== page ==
The Cherokees "Red Fire People" called this area Shaconage or Place of Blue Smoke.  On Friday, July 6th, after the train ride, we drove thru town, passing so many gift shops (we stopped by a store named Spirit of the Wolf), each claim to have authentic Cherokee handicrafts, along the main busy road, filled with tourists, on their way to the Great Smoky Mountains National Park.  At the end of town, we saw Natives who dressed in traditional headgears and clothing(we wonder how they did not faint from wearing layers of clothes in such warm weather) setting up outlets of woodcarvings, baskets, beadwork, pottery and woven goods.  There are other activities in Cherokee including a casino, horseback riding, a place for the kids to learn about history of a Cherokee village in the 1750s and also the Mountain Farm Museum showing how mountain settlers lived way back when.  There is an outdoor drama that recounts the story of European people coming to North Carolina in 1540, then forced the Natives from the land.  Their forced removal in 1830s to Oklahoma is known as the Trail of Tears.    
Bus Boy (, this sign is for you :)   
There were about a dozen or more of these sculptures on display along the main road.  Each with a different design and a story about the struggle and strength of Native Americans.  The temperature was in the upper 90s and we were tired from driving all day, so I did not get out of the car and only take photos when we slowed down or stopped at traffic lights.  The above turned out real nice when no other car blocking the view.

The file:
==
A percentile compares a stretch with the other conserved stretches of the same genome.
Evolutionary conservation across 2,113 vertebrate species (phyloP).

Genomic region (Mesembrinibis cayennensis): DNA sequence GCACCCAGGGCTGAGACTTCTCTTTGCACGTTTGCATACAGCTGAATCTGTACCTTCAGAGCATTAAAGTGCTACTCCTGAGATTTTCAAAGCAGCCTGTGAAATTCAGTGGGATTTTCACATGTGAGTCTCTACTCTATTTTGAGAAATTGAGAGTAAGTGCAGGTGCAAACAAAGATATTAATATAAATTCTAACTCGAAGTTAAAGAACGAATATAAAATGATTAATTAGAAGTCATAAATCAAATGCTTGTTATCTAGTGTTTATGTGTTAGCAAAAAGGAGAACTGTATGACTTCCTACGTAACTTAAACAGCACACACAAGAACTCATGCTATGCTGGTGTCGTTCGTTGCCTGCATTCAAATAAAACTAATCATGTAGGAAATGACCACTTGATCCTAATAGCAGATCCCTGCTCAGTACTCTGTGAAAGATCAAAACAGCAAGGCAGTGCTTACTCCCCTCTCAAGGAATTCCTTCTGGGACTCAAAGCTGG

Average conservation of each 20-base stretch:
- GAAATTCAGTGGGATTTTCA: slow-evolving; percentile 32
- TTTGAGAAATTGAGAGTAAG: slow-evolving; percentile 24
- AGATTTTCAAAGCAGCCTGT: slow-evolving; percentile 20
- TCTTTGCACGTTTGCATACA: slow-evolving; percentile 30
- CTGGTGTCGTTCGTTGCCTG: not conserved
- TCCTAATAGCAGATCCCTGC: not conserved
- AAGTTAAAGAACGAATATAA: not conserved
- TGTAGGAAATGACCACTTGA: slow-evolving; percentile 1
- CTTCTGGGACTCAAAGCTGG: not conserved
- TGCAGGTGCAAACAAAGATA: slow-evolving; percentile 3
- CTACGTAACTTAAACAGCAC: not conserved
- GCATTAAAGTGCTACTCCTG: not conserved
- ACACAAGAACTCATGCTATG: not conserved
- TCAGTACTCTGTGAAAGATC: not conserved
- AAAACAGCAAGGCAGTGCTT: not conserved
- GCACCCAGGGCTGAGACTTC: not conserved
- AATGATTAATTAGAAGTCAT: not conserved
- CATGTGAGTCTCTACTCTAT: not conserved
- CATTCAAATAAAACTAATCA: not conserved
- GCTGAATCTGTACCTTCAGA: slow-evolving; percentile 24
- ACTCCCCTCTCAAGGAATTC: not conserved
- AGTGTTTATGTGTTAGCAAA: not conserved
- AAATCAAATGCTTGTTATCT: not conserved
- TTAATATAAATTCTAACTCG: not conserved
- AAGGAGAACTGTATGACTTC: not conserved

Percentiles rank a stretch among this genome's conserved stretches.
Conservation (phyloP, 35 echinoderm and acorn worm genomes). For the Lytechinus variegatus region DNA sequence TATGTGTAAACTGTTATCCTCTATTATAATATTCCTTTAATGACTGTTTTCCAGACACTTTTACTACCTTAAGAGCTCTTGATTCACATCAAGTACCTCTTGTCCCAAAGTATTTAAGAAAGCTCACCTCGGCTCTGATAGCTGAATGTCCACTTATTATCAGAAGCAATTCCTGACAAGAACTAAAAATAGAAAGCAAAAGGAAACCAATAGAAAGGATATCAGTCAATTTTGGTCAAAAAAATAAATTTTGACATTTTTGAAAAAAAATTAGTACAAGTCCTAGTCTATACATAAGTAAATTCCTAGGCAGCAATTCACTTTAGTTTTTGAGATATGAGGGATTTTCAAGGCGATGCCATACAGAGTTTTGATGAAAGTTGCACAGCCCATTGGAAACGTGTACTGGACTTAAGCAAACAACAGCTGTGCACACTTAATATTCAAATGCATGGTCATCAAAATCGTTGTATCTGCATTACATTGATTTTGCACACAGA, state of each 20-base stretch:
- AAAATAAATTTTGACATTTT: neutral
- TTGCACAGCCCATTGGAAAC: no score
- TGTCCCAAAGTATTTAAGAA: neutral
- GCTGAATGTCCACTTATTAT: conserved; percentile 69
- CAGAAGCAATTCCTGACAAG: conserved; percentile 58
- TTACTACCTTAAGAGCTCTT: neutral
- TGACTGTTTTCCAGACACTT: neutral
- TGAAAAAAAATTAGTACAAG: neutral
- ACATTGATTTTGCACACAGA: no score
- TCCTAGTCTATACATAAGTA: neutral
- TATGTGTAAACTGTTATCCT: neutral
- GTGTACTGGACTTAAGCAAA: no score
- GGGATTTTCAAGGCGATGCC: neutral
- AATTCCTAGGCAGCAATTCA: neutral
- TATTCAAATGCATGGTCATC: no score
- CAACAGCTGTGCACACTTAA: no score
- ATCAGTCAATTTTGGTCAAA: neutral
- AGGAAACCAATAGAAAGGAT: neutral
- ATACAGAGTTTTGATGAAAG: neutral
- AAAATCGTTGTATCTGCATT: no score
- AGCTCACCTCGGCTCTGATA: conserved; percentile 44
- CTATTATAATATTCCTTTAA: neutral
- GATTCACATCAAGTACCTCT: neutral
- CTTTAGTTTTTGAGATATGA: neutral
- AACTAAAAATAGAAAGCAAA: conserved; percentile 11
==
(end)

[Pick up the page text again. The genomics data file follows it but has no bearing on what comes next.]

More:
Monday, September 10, 2012


It is true that there's always a light at the end of the tunnel.  However, I once heard a comedian made a comment, "When you see the light at the end of the tunnel, make sure it is not the headlights from a coming freight train".  It was supposed to be a joke but it is not funny because it happens in real life when you thought the end of a stormy journey was coming but then you came to a dead end road.
OK, you probably say, "Why so down, TOTA?  It is not like you to be in such hopeless, helpless and discouraged mood."  Well, even the strongest person suffers moments of weakness.  I understand that feeling sorry for myself will not help the situation.  It is better to light a candle than curse the darkness.  But what happens when you don't have a candle and your only match is soaking wet!